Carol Dweck of Stanford University, Author of Mindset: The New Psychology of Success, has identified 2 distinctly different mindsets of most coaches – the fixed mindset and the growth mindset.
The first is the “Fixed Mindset,” in which an athlete sees ability as set. Either you have talent or you don’t. Either you are smart or you aren’t. This mindset is a dead-end because whether you succeed or not is determined by something totally outside you control
In matches, should you use specific patterns or should you just hit anywhere? Well, you always want to keep your opponent off-balance while realizing that there are specific shots and locations that commonly cause errors from your opponent. Today, I’m going to outline a six basic patterns.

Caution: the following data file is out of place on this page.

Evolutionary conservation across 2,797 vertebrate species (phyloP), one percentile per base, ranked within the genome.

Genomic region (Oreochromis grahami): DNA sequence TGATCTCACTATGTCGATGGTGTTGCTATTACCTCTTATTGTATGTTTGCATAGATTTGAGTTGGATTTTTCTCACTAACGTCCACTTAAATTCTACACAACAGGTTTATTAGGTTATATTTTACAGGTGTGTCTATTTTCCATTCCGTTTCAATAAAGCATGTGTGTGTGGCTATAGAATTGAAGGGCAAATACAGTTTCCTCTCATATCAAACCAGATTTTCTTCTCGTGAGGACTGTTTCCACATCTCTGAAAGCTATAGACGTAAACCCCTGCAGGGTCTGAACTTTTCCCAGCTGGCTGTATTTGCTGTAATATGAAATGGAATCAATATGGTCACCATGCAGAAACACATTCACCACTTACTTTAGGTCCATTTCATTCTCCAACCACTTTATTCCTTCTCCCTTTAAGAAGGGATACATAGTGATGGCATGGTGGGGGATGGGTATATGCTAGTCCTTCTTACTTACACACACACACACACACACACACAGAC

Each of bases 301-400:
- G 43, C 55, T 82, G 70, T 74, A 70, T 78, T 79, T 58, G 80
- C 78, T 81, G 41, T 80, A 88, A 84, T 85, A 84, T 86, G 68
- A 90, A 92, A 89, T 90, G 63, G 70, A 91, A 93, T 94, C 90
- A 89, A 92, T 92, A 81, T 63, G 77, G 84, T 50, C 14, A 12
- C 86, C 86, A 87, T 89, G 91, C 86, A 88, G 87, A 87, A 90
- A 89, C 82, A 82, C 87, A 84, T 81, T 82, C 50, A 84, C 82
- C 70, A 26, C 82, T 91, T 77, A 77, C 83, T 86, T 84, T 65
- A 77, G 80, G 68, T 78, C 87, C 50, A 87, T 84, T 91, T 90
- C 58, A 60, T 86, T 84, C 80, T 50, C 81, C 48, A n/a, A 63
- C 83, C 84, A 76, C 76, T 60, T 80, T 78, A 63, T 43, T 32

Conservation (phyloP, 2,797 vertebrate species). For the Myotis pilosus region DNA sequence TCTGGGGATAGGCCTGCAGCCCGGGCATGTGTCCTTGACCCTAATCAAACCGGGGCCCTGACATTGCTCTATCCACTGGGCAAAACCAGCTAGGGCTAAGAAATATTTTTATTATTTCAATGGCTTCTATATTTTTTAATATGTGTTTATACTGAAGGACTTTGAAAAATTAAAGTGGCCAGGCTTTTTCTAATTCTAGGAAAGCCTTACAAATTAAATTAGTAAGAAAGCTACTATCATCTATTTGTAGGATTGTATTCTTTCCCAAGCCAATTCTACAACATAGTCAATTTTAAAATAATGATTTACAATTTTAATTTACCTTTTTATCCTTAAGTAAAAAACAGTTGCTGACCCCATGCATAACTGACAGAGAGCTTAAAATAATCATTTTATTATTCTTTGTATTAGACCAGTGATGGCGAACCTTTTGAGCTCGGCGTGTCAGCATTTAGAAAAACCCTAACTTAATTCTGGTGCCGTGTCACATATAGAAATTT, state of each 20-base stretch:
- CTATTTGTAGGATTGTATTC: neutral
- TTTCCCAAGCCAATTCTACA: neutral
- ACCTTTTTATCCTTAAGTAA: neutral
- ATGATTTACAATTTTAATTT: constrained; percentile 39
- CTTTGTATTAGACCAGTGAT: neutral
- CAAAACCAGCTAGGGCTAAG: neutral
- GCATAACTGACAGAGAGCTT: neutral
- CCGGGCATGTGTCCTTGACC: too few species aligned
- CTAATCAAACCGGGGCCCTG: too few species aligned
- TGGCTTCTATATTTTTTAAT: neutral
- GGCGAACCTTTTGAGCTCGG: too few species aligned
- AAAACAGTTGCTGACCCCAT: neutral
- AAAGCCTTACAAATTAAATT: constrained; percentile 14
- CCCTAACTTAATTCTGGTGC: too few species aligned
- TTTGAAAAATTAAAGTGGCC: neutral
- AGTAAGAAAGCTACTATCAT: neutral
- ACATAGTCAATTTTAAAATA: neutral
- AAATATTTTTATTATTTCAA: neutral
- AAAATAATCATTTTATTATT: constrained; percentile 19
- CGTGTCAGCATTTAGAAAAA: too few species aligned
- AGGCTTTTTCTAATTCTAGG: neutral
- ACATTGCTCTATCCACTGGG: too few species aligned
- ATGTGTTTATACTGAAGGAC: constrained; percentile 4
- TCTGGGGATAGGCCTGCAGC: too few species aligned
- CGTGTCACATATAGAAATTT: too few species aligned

(Note: There are actually hundreds of these patterns. I’m just listing six as a starting point)
Investigating, Implementing, Performing
Developing a Tournament Goal
One year at the US National Team Trials, I was leading 3-2 against ***Mark Hazinski and leading 9-3 in the 6th game. After a series of aggressive mistakes by me, he closed the gap 9-8. I simply pushed and blocked the next 2 points to win the match 11-8 in the 6th. Walking off the court, my coach said, “I would rather have you lose the match than to win it like that.” I replied, “The goal was to win.”